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Discussion Starter #1
My 02 RAV4 L has alloy rims and I run 235-60R16s on them. But I want to get a set of steel rims for my winter tires, which are the same size. Will the 235 tires fit on the standard steel RAV4 rims, or only the 215 OE tires?

Pete
 
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No problem, I had 235s on my factory steels and worked great. 215s work better for snow tires though(dig in more, less floatation) but depends how severe the winter conditions are.
 

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Discussion Starter #4
philrav4 said:
Boondox said:
I want to get a set of steel rims for my winter tires, which are the same size.

Pete
Isn't the stock mags 16x7 and stock steel rims 16x6.5?
Sorry, I meant the snow tires were the same size; not sure about the rim width. Sibbo -- I live next to a ski resort and get a LOT of snow, so would have been much happier with a narrow snow tire. Unfortunately, the RAV came with 235 Nankook snows. I'll do my best to wear them out so they can be replaced with some good Haaks or an equivalent tire.

Thanks! Pete
 
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Hey boondox, snow tires are still ight years ahead of all seasons regardless of width. Down the road it would be interesting for you to update us as to how much difference you notice if you go with narrower tires.
 

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Pete, if I remember correctly I think 6.5 sounds right for the steelies width size and that’s the lowest recommended width for your 235 tires.

As for your Nankook don’t wear them. :shock:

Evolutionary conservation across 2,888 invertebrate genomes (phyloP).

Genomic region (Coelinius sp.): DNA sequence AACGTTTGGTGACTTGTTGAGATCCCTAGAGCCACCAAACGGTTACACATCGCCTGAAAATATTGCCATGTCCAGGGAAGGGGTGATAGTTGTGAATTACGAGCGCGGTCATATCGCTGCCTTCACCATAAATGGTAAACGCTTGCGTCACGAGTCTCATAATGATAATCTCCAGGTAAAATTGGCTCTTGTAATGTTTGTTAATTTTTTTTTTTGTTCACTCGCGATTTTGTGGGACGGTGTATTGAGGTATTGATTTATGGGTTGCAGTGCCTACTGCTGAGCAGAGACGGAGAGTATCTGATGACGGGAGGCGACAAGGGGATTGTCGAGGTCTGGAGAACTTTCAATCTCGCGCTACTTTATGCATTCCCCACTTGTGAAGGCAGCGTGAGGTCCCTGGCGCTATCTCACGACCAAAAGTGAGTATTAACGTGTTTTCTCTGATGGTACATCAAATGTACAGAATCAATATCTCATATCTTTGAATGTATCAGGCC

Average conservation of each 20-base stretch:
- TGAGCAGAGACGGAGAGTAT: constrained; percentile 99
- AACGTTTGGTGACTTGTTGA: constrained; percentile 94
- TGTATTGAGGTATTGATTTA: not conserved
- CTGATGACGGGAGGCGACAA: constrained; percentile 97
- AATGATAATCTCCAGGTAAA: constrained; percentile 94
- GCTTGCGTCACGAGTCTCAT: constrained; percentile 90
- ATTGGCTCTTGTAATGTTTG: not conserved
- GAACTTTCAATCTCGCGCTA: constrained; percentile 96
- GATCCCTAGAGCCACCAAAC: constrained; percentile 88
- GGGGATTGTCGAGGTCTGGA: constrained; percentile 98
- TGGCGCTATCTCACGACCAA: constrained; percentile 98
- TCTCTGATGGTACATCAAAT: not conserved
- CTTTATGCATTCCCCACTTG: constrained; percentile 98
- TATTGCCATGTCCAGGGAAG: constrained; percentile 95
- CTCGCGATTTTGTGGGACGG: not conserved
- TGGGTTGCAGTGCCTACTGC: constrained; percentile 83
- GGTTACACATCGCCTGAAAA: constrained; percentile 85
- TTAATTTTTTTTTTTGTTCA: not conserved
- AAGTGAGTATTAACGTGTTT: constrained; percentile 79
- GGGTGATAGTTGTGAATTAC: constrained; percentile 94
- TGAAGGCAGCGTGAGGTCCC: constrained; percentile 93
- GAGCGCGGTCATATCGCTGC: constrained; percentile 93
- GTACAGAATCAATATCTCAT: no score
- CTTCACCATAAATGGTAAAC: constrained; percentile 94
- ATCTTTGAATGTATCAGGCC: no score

They should be an excellent snow tire. As for going down to a 215’s I would not worry about it for now.
After almost 2 months of research I selected 235 winters.
In certain situations they are superior and in others inferior and either way it’s not by that much.

Walt
 

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Discussion Starter #7
sibbo said:
Hey boondox, snow tires are still ight years ahead of all seasons regardless of width. Down the road it would be interesting for you to update us as to how much difference you notice if you go with narrower tires.
Actually from personal experience on other vehicles here in northern Vermont I can tell you it makes quite a bit of difference. No difference on ice or slush, but when driving over powder wide tires ride on top and you just don't get much grip, while narrow tires cut down to the ground and let you get home.
 

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Directional tires which i assume you have are the way to go in the slush and you will have more contact area with the 235’s in this regard.
Downside is really on heavy or packed snow you can expect to ride on top more. I have not had issues with really light, dry, virgin powder.

Here in Toronto are roads are mostly cold & dry in most of the 4 months because of plowing and salting. Then there are the times with snow, slush and ice. So that’s why I did not want to run a narrower 215.

Walt
 
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